The Way Forward for Newcastle United
Newcastle United is the biggest club in the northeast and top-four finishes used to be a reasonable expectation among the fans. However, life has been tough since Mike Ashley bought the Magpies in 2007 and he would have been better off gambling with a no deposit casino bonus instead. With the club not being run properly, there’s a lot of work ahead to finish in the top four again.
The Early Promise Has Gone
Back in 1992, Kevin Keegan was installed as manager and fought off relegation to the third division before winning the First Division in 1992/93. The yo-yo-ing between leagues had ended and the Magpies would play in the recently established Premier League for the first time. Incredibly, the attack-minded Keegan masterminded a third-place finish in the club’s debut season in the division.
After dropping to sixth in 94/95, Keegan guided the Toon to a second-place finish in 95/96 a second-place finish in 95/96, though unfortunately lost out to Manchester United on both occasions. The following season saw Keegan depart in January and be replaced by Kenny Dalglish, who steadied the ship and led the club to second-place, again behind Man Utd.
From 2002 until 2004, Bobby Robson led the club to fourth, third, and fifth, respectively, before leaving. Since Robson, however, the club has struggled with consistency and the best Premier League finish in the past 17 seasons has been fifth, which came under Alan Pardew in 2012/13. With Newcastle again yo-yo-ing between the Premier League and the Championship, the consistent issue has been Ashley’s lack of support as an owner.
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Ashley in the Way
Being shrewd and being cheap are two different qualities. While the shrewd spender aims to spend effectively, the cheap spender focuses on saving money at the expense of any long-term strategy. And Ashley is so driven by money that he sold naming rights to St James’s Park in 2012 to payday loan company Wonga, having used the name Sports Direct Arena – after his sporting goods company – in 2011.
Another ill-advised decision was Ashley’s commitment to providing Alan Pardew with an eight-year contract in September 20212. Ashley had already been criticised for failing to invest in transfers since becoming owner, having previously made an incoming pledge to the fans. The new contract came after a fifth-place finish though Pardew would only complete two full seasons after finishing 16th in 2012/13 and 10th in 2013/14.
In 2015/16, Pardew made a rare good decision by employing Rafa Benítez toward the end of the season. Although Benítez couldn’t save Newcastle from relegation, he remained with the club and won the Championship the following season. Despite having a trophy-winning manager, Ashley didn’t adequately back the Spanish tactician, who worked hard to secure 10th place in 2017/18 and 13th in 2018/19.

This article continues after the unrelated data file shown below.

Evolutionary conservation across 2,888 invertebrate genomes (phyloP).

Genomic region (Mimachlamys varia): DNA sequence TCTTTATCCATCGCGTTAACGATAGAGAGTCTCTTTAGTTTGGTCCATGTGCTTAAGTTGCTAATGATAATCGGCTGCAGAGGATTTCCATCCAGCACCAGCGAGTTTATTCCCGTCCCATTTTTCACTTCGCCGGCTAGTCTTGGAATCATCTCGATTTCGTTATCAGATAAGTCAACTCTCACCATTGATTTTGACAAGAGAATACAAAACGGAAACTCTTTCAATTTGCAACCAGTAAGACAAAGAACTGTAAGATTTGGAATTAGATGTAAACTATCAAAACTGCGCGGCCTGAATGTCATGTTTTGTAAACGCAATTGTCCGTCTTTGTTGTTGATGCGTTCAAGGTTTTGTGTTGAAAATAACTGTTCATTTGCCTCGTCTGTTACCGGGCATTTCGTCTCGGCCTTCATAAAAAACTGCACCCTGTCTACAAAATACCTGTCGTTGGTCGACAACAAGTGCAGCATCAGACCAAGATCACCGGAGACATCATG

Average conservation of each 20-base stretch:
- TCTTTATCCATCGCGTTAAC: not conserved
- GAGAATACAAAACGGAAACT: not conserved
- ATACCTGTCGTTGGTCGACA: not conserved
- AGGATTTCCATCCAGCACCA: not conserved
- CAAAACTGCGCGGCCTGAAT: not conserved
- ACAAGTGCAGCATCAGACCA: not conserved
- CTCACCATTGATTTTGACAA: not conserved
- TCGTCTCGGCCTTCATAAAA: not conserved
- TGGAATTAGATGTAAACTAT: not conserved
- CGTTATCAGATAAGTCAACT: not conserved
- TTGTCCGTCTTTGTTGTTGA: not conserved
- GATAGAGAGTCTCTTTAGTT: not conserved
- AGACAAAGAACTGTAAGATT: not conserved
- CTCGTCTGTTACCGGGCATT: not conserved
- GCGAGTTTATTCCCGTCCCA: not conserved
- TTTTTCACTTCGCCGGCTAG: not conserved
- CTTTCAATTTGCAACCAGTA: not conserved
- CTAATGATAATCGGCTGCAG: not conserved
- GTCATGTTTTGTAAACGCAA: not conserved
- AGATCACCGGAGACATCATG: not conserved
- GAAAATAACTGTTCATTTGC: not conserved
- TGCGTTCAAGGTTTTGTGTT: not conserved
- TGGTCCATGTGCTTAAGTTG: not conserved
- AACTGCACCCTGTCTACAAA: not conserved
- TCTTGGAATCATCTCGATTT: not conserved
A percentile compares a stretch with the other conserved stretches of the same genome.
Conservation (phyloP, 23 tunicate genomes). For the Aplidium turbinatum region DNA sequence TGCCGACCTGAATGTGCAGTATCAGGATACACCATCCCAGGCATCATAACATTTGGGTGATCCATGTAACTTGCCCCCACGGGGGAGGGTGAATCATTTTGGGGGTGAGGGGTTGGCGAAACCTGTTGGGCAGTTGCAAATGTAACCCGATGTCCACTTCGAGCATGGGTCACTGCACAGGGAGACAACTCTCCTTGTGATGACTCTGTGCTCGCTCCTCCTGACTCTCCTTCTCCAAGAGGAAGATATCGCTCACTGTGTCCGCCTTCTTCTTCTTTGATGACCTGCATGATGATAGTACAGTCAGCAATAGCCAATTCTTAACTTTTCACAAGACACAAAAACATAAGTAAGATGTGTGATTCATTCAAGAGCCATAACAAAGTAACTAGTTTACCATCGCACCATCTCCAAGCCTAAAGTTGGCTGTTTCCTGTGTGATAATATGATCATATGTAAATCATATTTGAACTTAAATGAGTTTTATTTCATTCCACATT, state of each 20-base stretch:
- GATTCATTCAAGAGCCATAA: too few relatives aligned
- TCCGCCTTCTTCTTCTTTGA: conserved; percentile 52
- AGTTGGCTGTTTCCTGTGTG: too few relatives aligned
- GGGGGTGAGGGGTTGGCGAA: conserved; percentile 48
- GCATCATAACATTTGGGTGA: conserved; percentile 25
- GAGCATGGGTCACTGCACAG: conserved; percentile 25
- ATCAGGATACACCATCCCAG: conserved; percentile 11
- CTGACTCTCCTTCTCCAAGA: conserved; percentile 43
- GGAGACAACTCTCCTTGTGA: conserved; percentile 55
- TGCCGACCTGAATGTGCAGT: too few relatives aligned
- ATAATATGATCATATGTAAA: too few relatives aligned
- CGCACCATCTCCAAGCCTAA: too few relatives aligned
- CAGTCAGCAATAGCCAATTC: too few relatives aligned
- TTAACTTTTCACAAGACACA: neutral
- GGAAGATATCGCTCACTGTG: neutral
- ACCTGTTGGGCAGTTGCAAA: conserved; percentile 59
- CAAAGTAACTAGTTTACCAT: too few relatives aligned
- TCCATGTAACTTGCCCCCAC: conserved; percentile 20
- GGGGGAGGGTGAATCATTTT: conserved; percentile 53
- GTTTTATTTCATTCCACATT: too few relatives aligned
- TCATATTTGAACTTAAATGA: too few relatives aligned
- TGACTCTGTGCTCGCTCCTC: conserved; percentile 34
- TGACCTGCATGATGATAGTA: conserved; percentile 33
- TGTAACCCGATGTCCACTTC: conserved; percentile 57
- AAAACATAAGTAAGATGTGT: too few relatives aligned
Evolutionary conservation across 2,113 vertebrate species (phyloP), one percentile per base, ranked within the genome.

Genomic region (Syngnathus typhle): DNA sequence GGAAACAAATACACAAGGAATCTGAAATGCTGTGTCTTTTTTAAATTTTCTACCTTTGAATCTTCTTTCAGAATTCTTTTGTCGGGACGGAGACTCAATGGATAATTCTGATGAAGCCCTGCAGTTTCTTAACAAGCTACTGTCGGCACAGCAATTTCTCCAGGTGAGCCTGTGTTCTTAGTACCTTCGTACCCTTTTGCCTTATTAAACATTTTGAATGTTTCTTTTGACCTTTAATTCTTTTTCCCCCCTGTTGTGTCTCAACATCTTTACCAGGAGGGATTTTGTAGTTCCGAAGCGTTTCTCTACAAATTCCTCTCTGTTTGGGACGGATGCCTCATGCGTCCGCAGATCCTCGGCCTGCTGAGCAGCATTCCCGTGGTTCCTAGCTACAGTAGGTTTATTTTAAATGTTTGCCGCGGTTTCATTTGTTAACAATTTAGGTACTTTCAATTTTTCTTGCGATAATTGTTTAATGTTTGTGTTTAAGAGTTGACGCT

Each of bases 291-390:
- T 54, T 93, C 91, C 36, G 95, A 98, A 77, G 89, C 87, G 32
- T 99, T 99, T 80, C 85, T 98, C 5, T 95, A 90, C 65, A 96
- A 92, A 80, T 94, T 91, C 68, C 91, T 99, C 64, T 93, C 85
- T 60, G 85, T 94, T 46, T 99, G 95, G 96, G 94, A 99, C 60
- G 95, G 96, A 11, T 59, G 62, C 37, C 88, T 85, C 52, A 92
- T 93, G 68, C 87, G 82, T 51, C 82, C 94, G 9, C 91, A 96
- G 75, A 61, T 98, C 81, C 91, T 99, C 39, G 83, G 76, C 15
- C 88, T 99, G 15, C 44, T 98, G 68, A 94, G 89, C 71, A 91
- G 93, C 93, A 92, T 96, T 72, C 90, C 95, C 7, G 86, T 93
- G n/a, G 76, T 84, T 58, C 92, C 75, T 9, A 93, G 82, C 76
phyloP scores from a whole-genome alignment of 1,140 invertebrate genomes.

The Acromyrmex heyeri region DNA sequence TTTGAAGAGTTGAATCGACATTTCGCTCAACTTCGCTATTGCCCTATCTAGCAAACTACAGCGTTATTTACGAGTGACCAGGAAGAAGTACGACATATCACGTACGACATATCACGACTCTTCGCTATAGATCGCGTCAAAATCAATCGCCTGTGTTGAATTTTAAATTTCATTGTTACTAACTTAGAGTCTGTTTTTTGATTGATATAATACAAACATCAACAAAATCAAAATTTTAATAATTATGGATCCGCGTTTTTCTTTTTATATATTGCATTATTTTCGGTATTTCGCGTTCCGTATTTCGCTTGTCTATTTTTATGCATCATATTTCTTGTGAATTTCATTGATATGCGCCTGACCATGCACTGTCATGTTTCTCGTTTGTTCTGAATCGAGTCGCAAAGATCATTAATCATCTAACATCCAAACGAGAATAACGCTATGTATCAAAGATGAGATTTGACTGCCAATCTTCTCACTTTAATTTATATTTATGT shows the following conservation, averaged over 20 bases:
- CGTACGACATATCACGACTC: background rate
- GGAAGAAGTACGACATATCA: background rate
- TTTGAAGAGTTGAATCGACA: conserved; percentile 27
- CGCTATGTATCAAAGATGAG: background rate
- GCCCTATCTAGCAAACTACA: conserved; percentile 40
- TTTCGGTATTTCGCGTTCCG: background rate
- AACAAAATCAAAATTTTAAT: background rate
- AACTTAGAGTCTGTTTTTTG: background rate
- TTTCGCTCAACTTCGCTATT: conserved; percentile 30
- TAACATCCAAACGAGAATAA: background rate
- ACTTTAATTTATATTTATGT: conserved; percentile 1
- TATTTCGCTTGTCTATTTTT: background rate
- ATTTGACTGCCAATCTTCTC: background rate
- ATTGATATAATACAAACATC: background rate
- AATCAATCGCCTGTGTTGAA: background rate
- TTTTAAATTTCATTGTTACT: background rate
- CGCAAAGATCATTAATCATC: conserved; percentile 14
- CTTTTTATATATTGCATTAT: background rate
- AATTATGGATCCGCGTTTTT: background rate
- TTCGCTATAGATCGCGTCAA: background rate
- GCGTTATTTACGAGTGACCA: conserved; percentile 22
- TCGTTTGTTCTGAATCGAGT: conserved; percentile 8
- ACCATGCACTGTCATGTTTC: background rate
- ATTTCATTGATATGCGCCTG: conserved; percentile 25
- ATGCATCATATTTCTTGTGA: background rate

Despite loving Newcastle and the fans, Benítez ended up leaving the club because he wasn’t adequately backed by Ashley. With Benítez gone, Ashley made a backward step in employing Steve Bruce. Although Bruce loves the club, it cannot be disputed that he doesn’t have a Champions League crown or La Liga title on his CV. Nevertheless, Bruce has provided memorable moments, such as the nail-biting 4-3 defeat against Man City.
Ashley Needs to Sell – and Soon
For Newcastle, it’s difficult to see a path back into the top four unless Ashley sells and moves on. Right now, the club still has talented players in the form of crack finisher Calum Wilson and the scintillating Allan Saint-Maximin. If the right pieces can be added around them, the club can eye a return to the top half of the table. Once the club is established in the top half and the TV revenue begins to increase, better players can be purchased, and then the top four will be within reach.
After purchasing the club for £133 million in 2007, it’s been reported that Ashley is now seeking £300 million to sell his stake. The Sports Direct owner has made no secret of his willingness to listen to offers. Unfortunately for the fans, however, tangible offers haven’t been forthcoming. And, until that happens, Ashley isn’t going to sell.
Saudi Arabia Bid Fails
Predictably for fans, Ashley couldn’t sell the club when the £300 million Saudi Arabian takeover failed – even Ashley couldn’t pick the right owner to sell to. Although bidding an acceptable value of £300 million, the Saudi Arabian consortium was denied the opportunity to complete the purchase of the club, having failed the Premier League’s owners’ test.
Among the issues that undermined the prospective bid was the Premier League’s inability to determine the involvement of the Saudi Arabian government as well as the illegal broadcasting of matches in the country. In response, the Newcastle United Supporters’ Trust wanted clarification on the decision, given the dissatisfaction with Ashley as an owner.
Moving forward, the club needs to be sold to an owner with the resources to bolster the squad and bankroll a long-term push for the top four. However, Ashley’s asking price will remain a stumbling block and it could be difficult to find a buyer, given the diminished economic climate that has resulted from the COVID-19 pandemic. Without Ashley selling, Bruce’s success will be measured by keeping the Magpies in the Premier League.